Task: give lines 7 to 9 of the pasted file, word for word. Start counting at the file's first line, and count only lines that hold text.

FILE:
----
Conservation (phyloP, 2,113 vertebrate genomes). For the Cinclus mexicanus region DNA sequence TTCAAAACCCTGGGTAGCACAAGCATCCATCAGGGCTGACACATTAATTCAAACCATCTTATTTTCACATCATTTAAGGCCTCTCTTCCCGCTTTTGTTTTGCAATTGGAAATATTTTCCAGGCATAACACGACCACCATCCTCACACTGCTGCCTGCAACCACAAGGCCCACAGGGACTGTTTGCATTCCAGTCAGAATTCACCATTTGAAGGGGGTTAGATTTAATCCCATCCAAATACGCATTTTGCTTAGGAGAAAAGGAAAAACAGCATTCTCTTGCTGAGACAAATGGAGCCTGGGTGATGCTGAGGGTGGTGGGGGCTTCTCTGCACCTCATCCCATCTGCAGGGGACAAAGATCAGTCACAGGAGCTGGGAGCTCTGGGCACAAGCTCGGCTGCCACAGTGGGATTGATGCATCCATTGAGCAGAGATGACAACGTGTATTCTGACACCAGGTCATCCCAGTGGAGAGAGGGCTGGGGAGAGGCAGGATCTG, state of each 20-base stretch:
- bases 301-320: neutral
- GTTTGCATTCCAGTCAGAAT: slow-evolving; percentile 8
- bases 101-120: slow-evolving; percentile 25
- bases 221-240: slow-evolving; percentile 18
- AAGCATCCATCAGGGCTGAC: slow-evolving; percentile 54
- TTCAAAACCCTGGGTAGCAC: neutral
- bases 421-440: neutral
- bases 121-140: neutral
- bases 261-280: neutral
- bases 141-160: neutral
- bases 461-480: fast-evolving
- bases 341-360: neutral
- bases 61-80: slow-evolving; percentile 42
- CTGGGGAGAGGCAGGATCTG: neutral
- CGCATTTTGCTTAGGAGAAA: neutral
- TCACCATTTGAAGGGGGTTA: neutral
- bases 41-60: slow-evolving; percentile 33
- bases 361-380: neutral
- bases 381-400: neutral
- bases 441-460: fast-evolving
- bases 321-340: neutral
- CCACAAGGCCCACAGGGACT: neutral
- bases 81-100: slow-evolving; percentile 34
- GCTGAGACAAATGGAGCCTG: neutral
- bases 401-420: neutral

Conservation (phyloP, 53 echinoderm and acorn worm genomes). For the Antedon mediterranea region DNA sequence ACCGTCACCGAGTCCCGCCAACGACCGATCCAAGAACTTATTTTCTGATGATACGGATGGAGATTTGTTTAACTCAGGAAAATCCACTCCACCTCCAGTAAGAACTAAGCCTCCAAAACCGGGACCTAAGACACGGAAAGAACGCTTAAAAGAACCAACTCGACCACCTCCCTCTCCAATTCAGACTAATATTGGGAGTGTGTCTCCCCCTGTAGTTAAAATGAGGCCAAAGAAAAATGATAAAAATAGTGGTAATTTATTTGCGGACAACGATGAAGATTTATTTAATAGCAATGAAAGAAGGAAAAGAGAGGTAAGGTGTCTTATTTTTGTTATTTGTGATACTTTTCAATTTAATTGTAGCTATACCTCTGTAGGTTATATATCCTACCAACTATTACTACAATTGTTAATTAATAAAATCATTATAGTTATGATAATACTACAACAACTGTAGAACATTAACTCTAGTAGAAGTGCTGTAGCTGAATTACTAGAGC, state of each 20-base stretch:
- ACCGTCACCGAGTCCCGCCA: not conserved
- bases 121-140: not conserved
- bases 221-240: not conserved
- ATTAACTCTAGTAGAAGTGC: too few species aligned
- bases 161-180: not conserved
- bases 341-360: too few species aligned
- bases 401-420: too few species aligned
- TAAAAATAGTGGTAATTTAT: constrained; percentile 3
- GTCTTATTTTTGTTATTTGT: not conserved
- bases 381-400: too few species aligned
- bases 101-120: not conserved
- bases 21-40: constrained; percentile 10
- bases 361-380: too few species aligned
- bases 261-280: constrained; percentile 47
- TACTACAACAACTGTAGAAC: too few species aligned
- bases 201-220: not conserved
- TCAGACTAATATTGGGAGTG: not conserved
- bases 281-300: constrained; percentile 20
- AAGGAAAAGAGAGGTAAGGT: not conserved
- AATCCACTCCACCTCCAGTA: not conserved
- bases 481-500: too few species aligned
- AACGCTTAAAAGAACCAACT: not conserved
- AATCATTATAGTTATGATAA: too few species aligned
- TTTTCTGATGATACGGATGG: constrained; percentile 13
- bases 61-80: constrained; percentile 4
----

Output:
- TTCAAAACCCTGGGTAGCAC: neutral
- bases 421-440: neutral
- bases 121-140: neutral